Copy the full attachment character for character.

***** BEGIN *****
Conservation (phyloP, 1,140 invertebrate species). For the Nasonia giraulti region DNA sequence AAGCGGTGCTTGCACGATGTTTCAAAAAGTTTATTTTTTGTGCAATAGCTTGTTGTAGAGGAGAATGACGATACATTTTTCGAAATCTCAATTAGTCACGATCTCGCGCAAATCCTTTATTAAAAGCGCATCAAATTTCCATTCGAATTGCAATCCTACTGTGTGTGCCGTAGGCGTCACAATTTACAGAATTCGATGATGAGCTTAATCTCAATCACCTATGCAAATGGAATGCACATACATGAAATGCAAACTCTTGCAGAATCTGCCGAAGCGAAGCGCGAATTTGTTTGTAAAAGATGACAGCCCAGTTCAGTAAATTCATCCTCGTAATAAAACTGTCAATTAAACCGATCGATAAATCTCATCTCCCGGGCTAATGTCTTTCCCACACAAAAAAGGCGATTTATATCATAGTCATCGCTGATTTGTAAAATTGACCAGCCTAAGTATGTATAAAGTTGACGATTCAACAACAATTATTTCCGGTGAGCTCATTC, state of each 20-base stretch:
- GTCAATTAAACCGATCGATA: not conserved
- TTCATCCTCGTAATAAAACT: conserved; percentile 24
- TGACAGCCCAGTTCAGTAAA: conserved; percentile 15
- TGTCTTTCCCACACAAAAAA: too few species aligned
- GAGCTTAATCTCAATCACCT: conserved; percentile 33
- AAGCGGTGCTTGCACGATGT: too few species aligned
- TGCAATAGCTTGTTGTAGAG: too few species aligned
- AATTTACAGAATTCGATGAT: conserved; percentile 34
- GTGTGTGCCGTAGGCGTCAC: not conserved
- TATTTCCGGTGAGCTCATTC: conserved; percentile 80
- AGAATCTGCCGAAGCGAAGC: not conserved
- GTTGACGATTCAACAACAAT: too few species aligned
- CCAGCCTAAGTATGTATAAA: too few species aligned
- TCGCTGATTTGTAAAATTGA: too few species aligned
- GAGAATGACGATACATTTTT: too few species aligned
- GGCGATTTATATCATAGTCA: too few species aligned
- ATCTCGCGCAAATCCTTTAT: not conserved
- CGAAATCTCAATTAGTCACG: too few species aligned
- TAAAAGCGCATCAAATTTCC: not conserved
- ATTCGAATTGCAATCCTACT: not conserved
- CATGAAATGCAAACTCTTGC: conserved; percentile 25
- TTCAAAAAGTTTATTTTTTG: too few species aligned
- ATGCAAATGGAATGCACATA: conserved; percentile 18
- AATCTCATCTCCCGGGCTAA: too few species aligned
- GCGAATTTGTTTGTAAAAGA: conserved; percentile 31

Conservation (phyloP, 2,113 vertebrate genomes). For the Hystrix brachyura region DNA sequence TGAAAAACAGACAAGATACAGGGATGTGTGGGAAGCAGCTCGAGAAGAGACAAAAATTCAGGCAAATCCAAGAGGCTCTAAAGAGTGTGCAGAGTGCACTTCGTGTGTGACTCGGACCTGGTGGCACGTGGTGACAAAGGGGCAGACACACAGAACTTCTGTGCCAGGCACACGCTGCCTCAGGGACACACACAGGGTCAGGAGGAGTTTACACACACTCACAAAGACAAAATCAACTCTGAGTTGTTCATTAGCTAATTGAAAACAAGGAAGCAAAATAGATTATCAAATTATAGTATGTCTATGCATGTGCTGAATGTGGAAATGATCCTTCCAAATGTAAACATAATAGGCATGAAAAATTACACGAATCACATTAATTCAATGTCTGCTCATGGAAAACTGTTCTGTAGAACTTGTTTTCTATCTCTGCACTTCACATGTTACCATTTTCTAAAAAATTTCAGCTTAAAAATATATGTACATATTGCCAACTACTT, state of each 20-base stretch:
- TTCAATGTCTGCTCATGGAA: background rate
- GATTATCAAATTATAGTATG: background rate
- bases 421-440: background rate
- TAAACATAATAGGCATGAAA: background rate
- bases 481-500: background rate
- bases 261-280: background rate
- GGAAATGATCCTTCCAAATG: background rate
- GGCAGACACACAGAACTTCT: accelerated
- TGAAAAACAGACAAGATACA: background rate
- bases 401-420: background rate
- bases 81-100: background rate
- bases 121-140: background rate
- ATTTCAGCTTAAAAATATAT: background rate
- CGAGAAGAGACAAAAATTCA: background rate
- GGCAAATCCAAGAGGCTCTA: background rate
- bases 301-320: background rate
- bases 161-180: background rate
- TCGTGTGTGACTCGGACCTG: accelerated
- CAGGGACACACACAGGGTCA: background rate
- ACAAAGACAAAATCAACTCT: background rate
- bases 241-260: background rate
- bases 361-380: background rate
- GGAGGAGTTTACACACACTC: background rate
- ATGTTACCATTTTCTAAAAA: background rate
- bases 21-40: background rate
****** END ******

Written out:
Conservation (phyloP, 1,140 invertebrate species). For the Nasonia giraulti region DNA sequence AAGCGGTGCTTGCACGATGTTTCAAAAAGTTTATTTTTTGTGCAATAGCTTGTTGTAGAGGAGAATGACGATACATTTTTCGAAATCTCAATTAGTCACGATCTCGCGCAAATCCTTTATTAAAAGCGCATCAAATTTCCATTCGAATTGCAATCCTACTGTGTGTGCCGTAGGCGTCACAATTTACAGAATTCGATGATGAGCTTAATCTCAATCACCTATGCAAATGGAATGCACATACATGAAATGCAAACTCTTGCAGAATCTGCCGAAGCGAAGCGCGAATTTGTTTGTAAAAGATGACAGCCCAGTTCAGTAAATTCATCCTCGTAATAAAACTGTCAATTAAACCGATCGATAAATCTCATCTCCCGGGCTAATGTCTTTCCCACACAAAAAAGGCGATTTATATCATAGTCATCGCTGATTTGTAAAATTGACCAGCCTAAGTATGTATAAAGTTGACGATTCAACAACAATTATTTCCGGTGAGCTCATTC, state of each 20-base stretch:
- GTCAATTAAACCGATCGATA: not conserved
- TTCATCCTCGTAATAAAACT: conserved; percentile 24
- TGACAGCCCAGTTCAGTAAA: conserved; percentile 15
- TGTCTTTCCCACACAAAAAA: too few species aligned
- GAGCTTAATCTCAATCACCT: conserved; percentile 33
- AAGCGGTGCTTGCACGATGT: too few species aligned
- TGCAATAGCTTGTTGTAGAG: too few species aligned
- AATTTACAGAATTCGATGAT: conserved; percentile 34
- GTGTGTGCCGTAGGCGTCAC: not conserved
- TATTTCCGGTGAGCTCATTC: conserved; percentile 80
- AGAATCTGCCGAAGCGAAGC: not conserved
- GTTGACGATTCAACAACAAT: too few species aligned
- CCAGCCTAAGTATGTATAAA: too few species aligned
- TCGCTGATTTGTAAAATTGA: too few species aligned
- GAGAATGACGATACATTTTT: too few species aligned
- GGCGATTTATATCATAGTCA: too few species aligned
- ATCTCGCGCAAATCCTTTAT: not conserved
- CGAAATCTCAATTAGTCACG: too few species aligned
- TAAAAGCGCATCAAATTTCC: not conserved
- ATTCGAATTGCAATCCTACT: not conserved
- CATGAAATGCAAACTCTTGC: conserved; percentile 25
- TTCAAAAAGTTTATTTTTTG: too few species aligned
- ATGCAAATGGAATGCACATA: conserved; percentile 18
- AATCTCATCTCCCGGGCTAA: too few species aligned
- GCGAATTTGTTTGTAAAAGA: conserved; percentile 31

Conservation (phyloP, 2,113 vertebrate genomes). For the Hystrix brachyura region DNA sequence TGAAAAACAGACAAGATACAGGGATGTGTGGGAAGCAGCTCGAGAAGAGACAAAAATTCAGGCAAATCCAAGAGGCTCTAAAGAGTGTGCAGAGTGCACTTCGTGTGTGACTCGGACCTGGTGGCACGTGGTGACAAAGGGGCAGACACACAGAACTTCTGTGCCAGGCACACGCTGCCTCAGGGACACACACAGGGTCAGGAGGAGTTTACACACACTCACAAAGACAAAATCAACTCTGAGTTGTTCATTAGCTAATTGAAAACAAGGAAGCAAAATAGATTATCAAATTATAGTATGTCTATGCATGTGCTGAATGTGGAAATGATCCTTCCAAATGTAAACATAATAGGCATGAAAAATTACACGAATCACATTAATTCAATGTCTGCTCATGGAAAACTGTTCTGTAGAACTTGTTTTCTATCTCTGCACTTCACATGTTACCATTTTCTAAAAAATTTCAGCTTAAAAATATATGTACATATTGCCAACTACTT, state of each 20-base stretch:
- TTCAATGTCTGCTCATGGAA: background rate
- GATTATCAAATTATAGTATG: background rate
- bases 421-440: background rate
- TAAACATAATAGGCATGAAA: background rate
- bases 481-500: background rate
- bases 261-280: background rate
- GGAAATGATCCTTCCAAATG: background rate
- GGCAGACACACAGAACTTCT: accelerated
- TGAAAAACAGACAAGATACA: background rate
- bases 401-420: background rate
- bases 81-100: background rate
- bases 121-140: background rate
- ATTTCAGCTTAAAAATATAT: background rate
- CGAGAAGAGACAAAAATTCA: background rate
- GGCAAATCCAAGAGGCTCTA: background rate
- bases 301-320: background rate
- bases 161-180: background rate
- TCGTGTGTGACTCGGACCTG: accelerated
- CAGGGACACACACAGGGTCA: background rate
- ACAAAGACAAAATCAACTCT: background rate
- bases 241-260: background rate
- bases 361-380: background rate
- GGAGGAGTTTACACACACTC: background rate
- ATGTTACCATTTTCTAAAAA: background rate
- bases 21-40: background rate